McFarlane has been undergoing treatment for anaplastic thyroid cancer since April. His family says immunotherapy is improving his health, but the costs continue to rise. (Go Fund Me/Kristen Krebovek)

After the surgery, Jonathan and his family remained hopeful, but another lump began to regenerate near the same spot.

Through treatment and what his family calls the tenacity to keep fighting, Jonathan’s body continues to shrink. However, youth support workers continue to face a daunting array of side effects and symptoms.

These challenges include the emotional strain over the uncertainty of his treatment regimen with immunotherapy.

Lack of Data Barriers to Treatment: Physicians

Jonathan’s mother said insurance companies would not cover immunotherapy drugs because this type of cancer is rare.

Anaplastic carcinoma of the thyroid is so rare that there are few data on the therapeutic efficacy of pembrolizumab.

Dr. Joseph Del Paggio, Jonathan’s personal physician and an oncologist at the Thunder Bay Regional Health Science Center, said the lack of data could be a barrier to developing a treatment plan.

“If you can’t really present data to support the use of this drug, it’s going to be very difficult. I can see this being one of the major barriers here,” Del Paggio said.

Immunotherapy uses substances made by the body or in a laboratory to strengthen the immune system and help it find and destroy cancer cells. Evolving promising treatments include: more mainstream In cancer treatment including Canada.

Health Canada first approved Keytruda in 2015 and has approved it to treat 25 types of cancer.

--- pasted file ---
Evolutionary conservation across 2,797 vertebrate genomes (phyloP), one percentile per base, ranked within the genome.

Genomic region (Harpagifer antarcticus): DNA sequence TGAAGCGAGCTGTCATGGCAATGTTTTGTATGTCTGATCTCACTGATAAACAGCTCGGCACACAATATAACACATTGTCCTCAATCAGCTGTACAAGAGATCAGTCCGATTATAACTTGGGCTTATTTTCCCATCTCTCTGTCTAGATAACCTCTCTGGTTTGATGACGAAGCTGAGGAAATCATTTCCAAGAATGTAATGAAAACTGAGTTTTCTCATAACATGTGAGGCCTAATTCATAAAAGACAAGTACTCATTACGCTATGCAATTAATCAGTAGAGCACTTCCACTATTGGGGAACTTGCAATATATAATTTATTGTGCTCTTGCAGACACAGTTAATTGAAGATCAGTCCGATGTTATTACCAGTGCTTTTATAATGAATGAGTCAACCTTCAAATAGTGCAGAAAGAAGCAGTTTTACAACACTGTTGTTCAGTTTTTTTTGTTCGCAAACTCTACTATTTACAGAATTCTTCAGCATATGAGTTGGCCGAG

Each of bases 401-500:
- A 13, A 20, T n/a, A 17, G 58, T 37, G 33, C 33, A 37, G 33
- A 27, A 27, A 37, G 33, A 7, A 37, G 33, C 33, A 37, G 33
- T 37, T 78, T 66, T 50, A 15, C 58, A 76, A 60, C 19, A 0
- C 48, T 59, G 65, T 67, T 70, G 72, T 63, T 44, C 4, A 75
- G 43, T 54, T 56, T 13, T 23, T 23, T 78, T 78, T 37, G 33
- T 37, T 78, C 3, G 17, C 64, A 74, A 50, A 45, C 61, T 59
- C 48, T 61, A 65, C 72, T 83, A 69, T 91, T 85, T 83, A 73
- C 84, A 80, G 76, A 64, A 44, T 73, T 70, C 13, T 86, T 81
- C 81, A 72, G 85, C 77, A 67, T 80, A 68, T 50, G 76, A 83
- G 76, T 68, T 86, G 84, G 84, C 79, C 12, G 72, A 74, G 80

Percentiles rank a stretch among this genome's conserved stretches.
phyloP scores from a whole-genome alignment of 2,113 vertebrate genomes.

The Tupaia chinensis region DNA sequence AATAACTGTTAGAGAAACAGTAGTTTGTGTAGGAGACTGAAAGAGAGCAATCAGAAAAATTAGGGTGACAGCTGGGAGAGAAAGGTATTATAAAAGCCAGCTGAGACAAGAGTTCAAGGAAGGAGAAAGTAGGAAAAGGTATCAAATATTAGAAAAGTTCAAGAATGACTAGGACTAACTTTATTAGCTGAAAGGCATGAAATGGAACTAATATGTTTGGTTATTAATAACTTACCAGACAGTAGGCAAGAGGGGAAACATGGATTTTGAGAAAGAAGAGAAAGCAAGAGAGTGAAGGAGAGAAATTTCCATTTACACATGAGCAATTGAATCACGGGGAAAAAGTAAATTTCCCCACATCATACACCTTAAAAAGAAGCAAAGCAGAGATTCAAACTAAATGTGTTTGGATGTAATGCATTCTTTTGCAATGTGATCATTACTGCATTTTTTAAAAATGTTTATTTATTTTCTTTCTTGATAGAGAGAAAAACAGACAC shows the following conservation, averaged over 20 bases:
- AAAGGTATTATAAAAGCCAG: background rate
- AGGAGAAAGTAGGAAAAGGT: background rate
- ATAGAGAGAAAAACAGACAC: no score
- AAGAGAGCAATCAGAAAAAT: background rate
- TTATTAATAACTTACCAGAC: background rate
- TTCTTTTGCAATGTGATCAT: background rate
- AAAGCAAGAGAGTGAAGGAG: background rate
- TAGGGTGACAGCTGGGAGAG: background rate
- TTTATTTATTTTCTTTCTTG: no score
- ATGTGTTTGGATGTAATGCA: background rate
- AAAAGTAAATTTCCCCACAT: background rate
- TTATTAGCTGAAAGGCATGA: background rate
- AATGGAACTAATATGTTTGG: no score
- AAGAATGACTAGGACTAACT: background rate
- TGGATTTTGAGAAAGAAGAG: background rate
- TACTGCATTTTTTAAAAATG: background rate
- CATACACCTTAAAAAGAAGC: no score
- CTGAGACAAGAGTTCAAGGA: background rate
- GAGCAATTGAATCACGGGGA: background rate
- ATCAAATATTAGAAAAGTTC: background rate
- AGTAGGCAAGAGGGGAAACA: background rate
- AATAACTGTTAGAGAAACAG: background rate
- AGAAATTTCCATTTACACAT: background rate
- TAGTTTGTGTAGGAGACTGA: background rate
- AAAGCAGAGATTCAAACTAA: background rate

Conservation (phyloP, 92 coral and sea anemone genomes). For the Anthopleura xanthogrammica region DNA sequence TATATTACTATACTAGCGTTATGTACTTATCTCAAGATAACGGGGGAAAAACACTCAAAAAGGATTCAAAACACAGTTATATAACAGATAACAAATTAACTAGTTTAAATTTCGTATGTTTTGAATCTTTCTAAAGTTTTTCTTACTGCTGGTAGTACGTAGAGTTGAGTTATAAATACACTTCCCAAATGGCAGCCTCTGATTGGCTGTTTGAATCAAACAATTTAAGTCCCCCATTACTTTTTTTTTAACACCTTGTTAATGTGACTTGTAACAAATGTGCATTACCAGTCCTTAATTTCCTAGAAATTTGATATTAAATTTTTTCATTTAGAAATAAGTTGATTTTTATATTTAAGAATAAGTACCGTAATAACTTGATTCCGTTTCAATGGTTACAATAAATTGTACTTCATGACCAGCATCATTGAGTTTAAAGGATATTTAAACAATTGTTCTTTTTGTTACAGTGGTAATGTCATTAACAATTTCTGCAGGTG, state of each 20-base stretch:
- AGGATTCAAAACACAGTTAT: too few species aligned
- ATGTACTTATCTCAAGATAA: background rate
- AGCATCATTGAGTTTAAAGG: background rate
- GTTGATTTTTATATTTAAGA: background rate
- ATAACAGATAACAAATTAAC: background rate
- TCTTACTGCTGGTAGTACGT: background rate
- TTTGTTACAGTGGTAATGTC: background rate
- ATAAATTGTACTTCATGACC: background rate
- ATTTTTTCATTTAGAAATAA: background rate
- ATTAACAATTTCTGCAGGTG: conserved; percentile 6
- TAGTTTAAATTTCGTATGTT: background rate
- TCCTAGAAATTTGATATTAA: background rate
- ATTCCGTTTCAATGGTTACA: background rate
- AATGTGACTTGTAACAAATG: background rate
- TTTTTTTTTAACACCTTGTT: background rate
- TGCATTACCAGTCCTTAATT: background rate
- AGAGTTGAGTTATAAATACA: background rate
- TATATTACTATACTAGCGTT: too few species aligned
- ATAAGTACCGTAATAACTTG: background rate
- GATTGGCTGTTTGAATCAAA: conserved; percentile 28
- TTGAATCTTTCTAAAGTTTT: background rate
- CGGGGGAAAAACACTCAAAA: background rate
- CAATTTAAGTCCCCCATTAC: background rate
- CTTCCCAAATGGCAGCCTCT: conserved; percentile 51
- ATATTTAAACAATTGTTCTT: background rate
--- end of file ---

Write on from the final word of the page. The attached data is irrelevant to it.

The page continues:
“[Immunotherapy] Del Paggio said: Lung cancer and bladder cancer are certainly more serious than the effects seen in other types of cancer,” he said.

Data on the treatment of anaplastic thyroid cancer are forthcoming, Dr. Del Paggio said. This means that treatment planning relies on expert opinion from consultations with cancer centers and case reports.

The McFarlane family works to raise awareness of the processes that ensure the efficacy of rare disease treatments and immunotherapies. They hope that the drug will be recognized as a way to treat this rare form of cancer, and to increase support for Jonathan by funding or bringing more awareness to the problem. It is working.

“This immunotherapy should be available to everyone who needs it,” said Lauri McFarlane. increase.”

Promotion of national strategy

Lauri and her family also called on the public to make anaplastic thyroid cancer a cancer treatable with Keytruda through fundraising campaigns and a petition that gathered more than 25,000 signatures.

Dürhein Wornliger, chief executive officer and president of the Canadian Rare Disease Association, said there are many instances where families have had to go to great lengths to access and fund treatment.

families all over the country shared story How Accessing treatments for rare diseases can be difficult.

In 2019, the federal government pledged to invest up to $1 billion over two years. establish a national strategy Rare disease treatment.

Canada needs a national strategy for the care of rare diseases, said Dürhein Wongliger of the Rare Disease Agency of Canada. (CBC)

The Rare Disease Association of Canada has facilitated a planning session to build a national rare disease drug strategy in hopes of ensuring patients receive timely diagnosis, expert care and treatment. .

“We are really challenged by these circumstances. [recognize] We need to address this issue,” said Wong-Rieger. He has been advocating for such policies for more than a decade.

“Patients need to line up, demonstrate, and raise funds to get the right care, and we can’t just keep pouring in more patients.”

The Wong-Rieger organization has been involved in a three-year consultation to develop an orphan drug strategy. A conference in Toronto this week concluded with coming up with recommendations on how to implement such a program, with the hope of completing the first phase by spring.